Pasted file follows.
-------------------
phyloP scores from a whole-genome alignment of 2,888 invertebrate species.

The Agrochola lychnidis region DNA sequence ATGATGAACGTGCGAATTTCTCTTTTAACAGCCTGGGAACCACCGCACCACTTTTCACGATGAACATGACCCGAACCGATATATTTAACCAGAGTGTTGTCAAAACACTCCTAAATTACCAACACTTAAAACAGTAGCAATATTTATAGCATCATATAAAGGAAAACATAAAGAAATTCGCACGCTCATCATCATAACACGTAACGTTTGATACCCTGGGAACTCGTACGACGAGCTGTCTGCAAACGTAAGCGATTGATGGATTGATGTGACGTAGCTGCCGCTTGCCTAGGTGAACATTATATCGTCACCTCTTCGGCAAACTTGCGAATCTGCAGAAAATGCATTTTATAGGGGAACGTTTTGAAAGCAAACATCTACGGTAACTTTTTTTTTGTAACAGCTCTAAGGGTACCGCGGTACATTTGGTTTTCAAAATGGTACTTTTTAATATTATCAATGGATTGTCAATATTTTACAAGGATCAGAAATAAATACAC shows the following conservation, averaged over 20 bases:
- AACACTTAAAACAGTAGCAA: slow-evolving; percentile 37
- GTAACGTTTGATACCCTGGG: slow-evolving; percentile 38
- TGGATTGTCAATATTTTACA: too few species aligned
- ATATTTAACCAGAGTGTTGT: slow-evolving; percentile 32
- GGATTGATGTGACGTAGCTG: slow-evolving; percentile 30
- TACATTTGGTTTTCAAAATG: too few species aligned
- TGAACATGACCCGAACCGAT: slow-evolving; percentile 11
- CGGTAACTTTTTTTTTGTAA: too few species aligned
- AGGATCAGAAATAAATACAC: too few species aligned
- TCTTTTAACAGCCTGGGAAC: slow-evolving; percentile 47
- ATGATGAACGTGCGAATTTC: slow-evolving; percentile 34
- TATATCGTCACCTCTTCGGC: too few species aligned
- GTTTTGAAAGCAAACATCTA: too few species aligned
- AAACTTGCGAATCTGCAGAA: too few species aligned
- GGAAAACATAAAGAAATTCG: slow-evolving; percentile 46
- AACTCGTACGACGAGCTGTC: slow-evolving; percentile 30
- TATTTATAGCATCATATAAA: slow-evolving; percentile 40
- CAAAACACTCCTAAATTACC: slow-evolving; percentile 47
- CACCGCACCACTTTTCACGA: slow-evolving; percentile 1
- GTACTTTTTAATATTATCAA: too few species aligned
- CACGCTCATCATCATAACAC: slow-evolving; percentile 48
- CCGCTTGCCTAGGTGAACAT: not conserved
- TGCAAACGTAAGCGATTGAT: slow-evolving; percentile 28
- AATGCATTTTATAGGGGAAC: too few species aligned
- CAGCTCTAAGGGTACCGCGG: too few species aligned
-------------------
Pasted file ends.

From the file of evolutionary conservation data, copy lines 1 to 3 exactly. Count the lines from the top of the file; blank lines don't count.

phyloP scores from a whole-genome alignment of 2,888 invertebrate species.

The Agrochola lychnidis region DNA sequence ATGATGAACGTGCGAATTTCTCTTTTAACAGCCTGGGAACCACCGCACCACTTTTCACGATGAACATGACCCGAACCGATATATTTAACCAGAGTGTTGTCAAAACACTCCTAAATTACCAACACTTAAAACAGTAGCAATATTTATAGCATCATATAAAGGAAAACATAAAGAAATTCGCACGCTCATCATCATAACACGTAACGTTTGATACCCTGGGAACTCGTACGACGAGCTGTCTGCAAACGTAAGCGATTGATGGATTGATGTGACGTAGCTGCCGCTTGCCTAGGTGAACATTATATCGTCACCTCTTCGGCAAACTTGCGAATCTGCAGAAAATGCATTTTATAGGGGAACGTTTTGAAAGCAAACATCTACGGTAACTTTTTTTTTGTAACAGCTCTAAGGGTACCGCGGTACATTTGGTTTTCAAAATGGTACTTTTTAATATTATCAATGGATTGTCAATATTTTACAAGGATCAGAAATAAATACAC shows the following conservation, averaged over 20 bases:
- AACACTTAAAACAGTAGCAA: slow-evolving; percentile 37